May 30, 2024


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The most powerful space explosion ever revealed a surprising development: ScienceAlert

The most powerful space explosion ever revealed a surprising development: ScienceAlert

In October 2022, surveys began to monitor the sky for explosions in space Like a frog in a sock.

the reason? Something 2.4 billion light-years away unleashed the largest gamma-ray burst ever recorded. The event, GRB 221009A, hit a record high of 18 TeV, and was so powerful that it shook Earth's outer atmosphere.

The event, nicknamed The Boat (for brightest of all), we later determined to be the birth of a black hole as a result of the violent death of a massive star.

Now a new analysis of cutting-edge light has revealed the complexities of this explosion, finding that for all the gamma-ray fury, the boat was actually surprisingly ordinary, something we didn't expect.

“It is no brighter than previous supernovae.” says astrophysicist Peter Blanchard From Northwestern University in the United States.

“It seems fairly natural in the context of other supernovae associated with less energetic gamma-ray bursts (GRBs). You might expect that the same collapsed star that produces very active, bright GRBs would also produce a very active, bright supernova. But it turns out to be the case. “Not so. We have a very luminous GRB, but it's a normal supernova.”

Gamma ray bursts They are the most powerful explosions ever seen in the universe. They are, as their name suggests, bursts of gamma radiation — the most energetic light in the universe — that can explode in 10 seconds with the same energy the Sun emits in 10 billion years.

We know of at least two main events that can create GRBs: the formation of a black hole when a massive star goes supernova, or the supernova accompanying the merger of two neutron stars.

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The types of novae that produce gamma-ray bursts are also thought to be responsible for the production of heavy elements in the universe. The problem is that heavy elements simply did not exist until stars created them.

Stars are made mostly of hydrogen gas, which is abundant in the universe, but they smash atomic nuclei together to form heavier elements. This applies to iron, because the fusion of iron atoms absorbs more energy than it generates.

However, elements heavier than iron can form during the violent throes of a giant cosmic explosion. We have seen it! In the wake of neutron star collisions, scientists have discovered elements that are too heavy to have formed by core fusion.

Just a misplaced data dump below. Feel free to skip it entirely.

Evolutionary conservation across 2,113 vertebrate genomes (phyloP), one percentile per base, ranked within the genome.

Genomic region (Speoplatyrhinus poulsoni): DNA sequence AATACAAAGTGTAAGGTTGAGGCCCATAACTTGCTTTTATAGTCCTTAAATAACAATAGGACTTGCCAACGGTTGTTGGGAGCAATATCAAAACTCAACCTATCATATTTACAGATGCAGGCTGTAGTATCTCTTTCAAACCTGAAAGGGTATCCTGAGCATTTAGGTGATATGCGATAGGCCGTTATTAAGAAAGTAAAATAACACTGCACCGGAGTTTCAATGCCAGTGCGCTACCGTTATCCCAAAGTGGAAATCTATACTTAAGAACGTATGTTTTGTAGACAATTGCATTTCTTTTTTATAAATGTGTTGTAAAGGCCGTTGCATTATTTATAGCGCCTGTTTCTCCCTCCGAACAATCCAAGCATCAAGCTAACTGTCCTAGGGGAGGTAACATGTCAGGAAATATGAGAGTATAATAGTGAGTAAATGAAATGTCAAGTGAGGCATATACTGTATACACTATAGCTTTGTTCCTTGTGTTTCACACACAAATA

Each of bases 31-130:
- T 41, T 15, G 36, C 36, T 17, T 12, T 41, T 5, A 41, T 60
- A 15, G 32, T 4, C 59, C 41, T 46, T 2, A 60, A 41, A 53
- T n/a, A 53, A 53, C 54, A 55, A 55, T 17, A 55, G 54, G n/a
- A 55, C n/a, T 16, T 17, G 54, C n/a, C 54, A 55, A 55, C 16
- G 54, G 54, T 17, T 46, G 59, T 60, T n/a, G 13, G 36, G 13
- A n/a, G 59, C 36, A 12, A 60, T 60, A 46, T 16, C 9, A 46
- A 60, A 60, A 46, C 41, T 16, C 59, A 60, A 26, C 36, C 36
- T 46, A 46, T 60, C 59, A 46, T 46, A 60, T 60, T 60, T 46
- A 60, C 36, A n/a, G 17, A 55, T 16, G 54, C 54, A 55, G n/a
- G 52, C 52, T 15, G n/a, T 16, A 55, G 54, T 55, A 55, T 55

An artist's concept of GRB 221009A shows jets exploding from a newly formed black hole. (Aaron M. Geller/Northwestern/CIERA/Information Technology, Computing and Data Research Services)

But there is a lot we don't know. If we can narrow down the range of explosions that are most likely to produce these elements, we will have a new tool for understanding not only how the universe makes stuff, but how common such explosions are.

So, naturally, Blanchard and his colleagues wanted to take a look at GRB 221009A to see if there were signs of heavy elements in the light it emits.

But they had to wait. The explosion was so bright that it blinded our instruments.

“The GRB explosion was so bright that it obscured any possible supernova signature in the first weeks and months after the explosion.” Blanchard explains.

“At these times, the so-called afterglow of the GRB looked like the headlights of a car coming straight at you, preventing you from seeing the car itself. So, we had to wait until it had faded significantly to give us a chance to see the supernova.”

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It wasn't until about six months after the explosion was first seen that researchers were able to use the James Webb Space Telescope to look at light at infrared wavelengths. In this way they were able to determine that the supernova itself was relatively normal. The reason it was so bright was likely because the gamma-ray burst was directed directly at Earth.

Next, the researchers combined the James Webb Space Telescope data with radio observations from the Atacama Large Millimeter/submillimeter Array to search for specific wavelength bands consistent with the presence of heavy elements. However, while they found things like calcium and oxygen, which are fairly standard in supernovae, there was no sign of heavy element production.

Now, the rate at which neutron stars merge is not enough to generate the amount of heavy matter we see in the universe. Giant explosions like GRB 221009A were expected to be a contributor, but the lack of heavy elements suggests we were wrong about that.

So we need to look at other potential sources to see if we can identify the culprit, the researchers say.

“We did not see signatures of these heavy elements, which suggests that very energetic gamma-ray bursts like the boat do not produce these elements.” Blanchard says.

“This does not mean that all GRB bursts do not produce them, but it is an essential piece of information as we continue to understand where these heavy elements come from. Future observations with JWST will determine whether BOAT's 'natural' cousins ​​produce these elements.”

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The results have been published in Nature astronomy.